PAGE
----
“We are closely following the progress in this area in order to be able to adapt our products to state-of-the-art findings as soon as possible,” said Leonhard alluding to the fact that the producers of imaging methods have the challenging task of finding suitable methods for visualising the markers accumulating in the cancer cells.

Optical methods have many advantages

Several molecular imaging systems are currently available. According to Leonhard, the optical methods are on a par with nuclear magnetic resonance or PET-CT methods: “The spatial resolution and the sensitivity of fluorescence-based optical methods is currently considerably higher than that of any other imaging method.” Thus, the optical methods are perfect for localising small tumours.

Since early tumours are frequently found on the organ’s surface, endoscopic methods also have the advantage that any tissue alterations discovered can be removed immediately without necessitating further surgical intervention. KARL STORZ does not see its products as being in competition with other imaging methods. “Actually, the different methods complement each other very well,” said Leonhard. Each tumour is different and often requires different examination methods – both in terms of selecting suitable molecular markers as well as in terms of the imaging methods used.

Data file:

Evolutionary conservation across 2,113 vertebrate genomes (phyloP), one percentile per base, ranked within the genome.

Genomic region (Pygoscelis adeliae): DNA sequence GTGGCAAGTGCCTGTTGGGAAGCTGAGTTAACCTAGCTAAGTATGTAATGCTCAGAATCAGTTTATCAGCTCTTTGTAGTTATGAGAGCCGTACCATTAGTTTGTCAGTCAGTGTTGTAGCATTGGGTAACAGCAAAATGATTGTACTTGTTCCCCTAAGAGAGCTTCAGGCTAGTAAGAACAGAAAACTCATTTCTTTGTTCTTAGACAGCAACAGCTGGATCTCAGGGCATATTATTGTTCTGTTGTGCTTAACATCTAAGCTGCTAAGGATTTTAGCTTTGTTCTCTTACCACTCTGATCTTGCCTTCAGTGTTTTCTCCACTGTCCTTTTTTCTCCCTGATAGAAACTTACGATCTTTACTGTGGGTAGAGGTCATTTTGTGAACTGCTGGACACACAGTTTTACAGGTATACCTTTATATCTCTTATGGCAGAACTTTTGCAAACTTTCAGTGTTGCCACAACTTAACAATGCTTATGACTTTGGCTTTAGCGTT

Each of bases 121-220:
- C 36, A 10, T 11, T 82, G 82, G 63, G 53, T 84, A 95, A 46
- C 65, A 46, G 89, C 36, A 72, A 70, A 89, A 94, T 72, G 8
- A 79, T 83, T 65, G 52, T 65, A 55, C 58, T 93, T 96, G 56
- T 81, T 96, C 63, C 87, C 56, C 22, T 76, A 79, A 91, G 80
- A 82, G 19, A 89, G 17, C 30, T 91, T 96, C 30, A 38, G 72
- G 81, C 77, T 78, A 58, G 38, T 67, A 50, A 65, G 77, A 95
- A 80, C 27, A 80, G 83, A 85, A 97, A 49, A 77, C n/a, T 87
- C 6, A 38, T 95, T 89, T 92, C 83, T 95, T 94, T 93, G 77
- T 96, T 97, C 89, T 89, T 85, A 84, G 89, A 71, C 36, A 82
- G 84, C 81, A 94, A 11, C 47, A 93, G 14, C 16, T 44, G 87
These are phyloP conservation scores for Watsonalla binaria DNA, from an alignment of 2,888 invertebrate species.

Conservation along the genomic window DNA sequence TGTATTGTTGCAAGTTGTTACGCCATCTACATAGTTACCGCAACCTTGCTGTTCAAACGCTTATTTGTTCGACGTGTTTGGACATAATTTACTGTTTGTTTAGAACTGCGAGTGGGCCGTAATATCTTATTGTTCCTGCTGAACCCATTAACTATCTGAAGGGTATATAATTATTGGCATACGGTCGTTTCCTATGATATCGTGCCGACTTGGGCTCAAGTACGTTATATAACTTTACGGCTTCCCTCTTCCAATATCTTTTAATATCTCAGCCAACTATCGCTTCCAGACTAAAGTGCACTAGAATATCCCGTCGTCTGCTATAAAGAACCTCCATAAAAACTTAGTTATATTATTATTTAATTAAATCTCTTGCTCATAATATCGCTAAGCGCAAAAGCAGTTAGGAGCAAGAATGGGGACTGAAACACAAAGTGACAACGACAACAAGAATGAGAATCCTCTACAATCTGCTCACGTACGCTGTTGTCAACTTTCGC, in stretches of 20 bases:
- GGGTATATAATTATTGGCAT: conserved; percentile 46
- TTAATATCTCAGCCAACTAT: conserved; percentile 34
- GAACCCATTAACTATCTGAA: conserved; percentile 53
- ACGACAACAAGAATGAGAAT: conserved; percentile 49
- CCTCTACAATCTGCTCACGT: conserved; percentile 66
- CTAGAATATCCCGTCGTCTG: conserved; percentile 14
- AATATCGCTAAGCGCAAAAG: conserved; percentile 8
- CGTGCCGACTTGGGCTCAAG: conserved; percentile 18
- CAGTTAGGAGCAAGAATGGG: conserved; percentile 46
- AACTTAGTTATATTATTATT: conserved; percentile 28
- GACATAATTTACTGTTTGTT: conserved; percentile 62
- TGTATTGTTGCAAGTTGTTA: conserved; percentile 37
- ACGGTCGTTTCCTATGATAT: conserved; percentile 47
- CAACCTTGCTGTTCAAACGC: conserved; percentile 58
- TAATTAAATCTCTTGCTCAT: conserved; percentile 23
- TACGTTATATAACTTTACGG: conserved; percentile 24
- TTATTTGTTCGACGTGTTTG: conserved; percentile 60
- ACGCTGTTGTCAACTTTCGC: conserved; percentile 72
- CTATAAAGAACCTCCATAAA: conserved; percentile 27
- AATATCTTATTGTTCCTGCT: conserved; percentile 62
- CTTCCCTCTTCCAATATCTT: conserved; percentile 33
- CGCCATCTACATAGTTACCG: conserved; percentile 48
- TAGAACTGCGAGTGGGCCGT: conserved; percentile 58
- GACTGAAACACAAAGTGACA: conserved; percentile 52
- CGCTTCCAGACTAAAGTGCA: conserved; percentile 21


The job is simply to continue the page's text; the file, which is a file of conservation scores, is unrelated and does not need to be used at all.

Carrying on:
Fluorescence endoscopic representation of laryngeal tissue alterations. The tumour cells are light blue, normal tissue is shown in green. (Photo: University Hospital Gießen/University Hospital Großhadern)
Fluorescence endoscopic representation of laryngeal tissue alterations. The tumour cells are light blue, normal tissue is shown in green. (Photo: University Hospital Gießen/University Hospital Großhadern)

Huge economic potential

The optical systems have another advantage: “The investment required for a high-quality endoscopic system is currently only a fraction of the cost of a magnetic resonance tomograph,” said Leonhard. This is an important aspect considering that national and regional healthcare systems are hard pressed for money. The “Molecular Imaging Technology Initiative” was not only set up to advance medical progress, but also to “make the healthcare system fit for the challenges of the future” and “increase the quality of care at the same time as reduce healthcare costs”.

But above all, the cooperation between the five project partners will open up completely new economic perspectives in international competition. After the USA, Germany is the largest worldwide exporter of medical devices. The collaboration will increase the country’s prominence in the development of innovative medical technology. KARL STORZ and the other partners of the “Molecular Imaging Technology Initiative” have set their sights high: they want to be market and technology leader in the field of molecular imaging.

sb - 27th June 2008
© BIOPRO Baden-Württemberg GmbH

Further information:
Dr. Martin Leonhard
Mittelstraße 8
78532 Tuttlingen
Tel.: +49 (0)7461 708 - 702
Fax: +49 (0)7461 708 - 75 702
E-mail: M.Leonhard@karlstorz.de

Website address: https://www.gesundheitsindustrie-bw.de/en/article/press-release/how-cancer-cells-can-be-made-discernible-for-the-naked-eye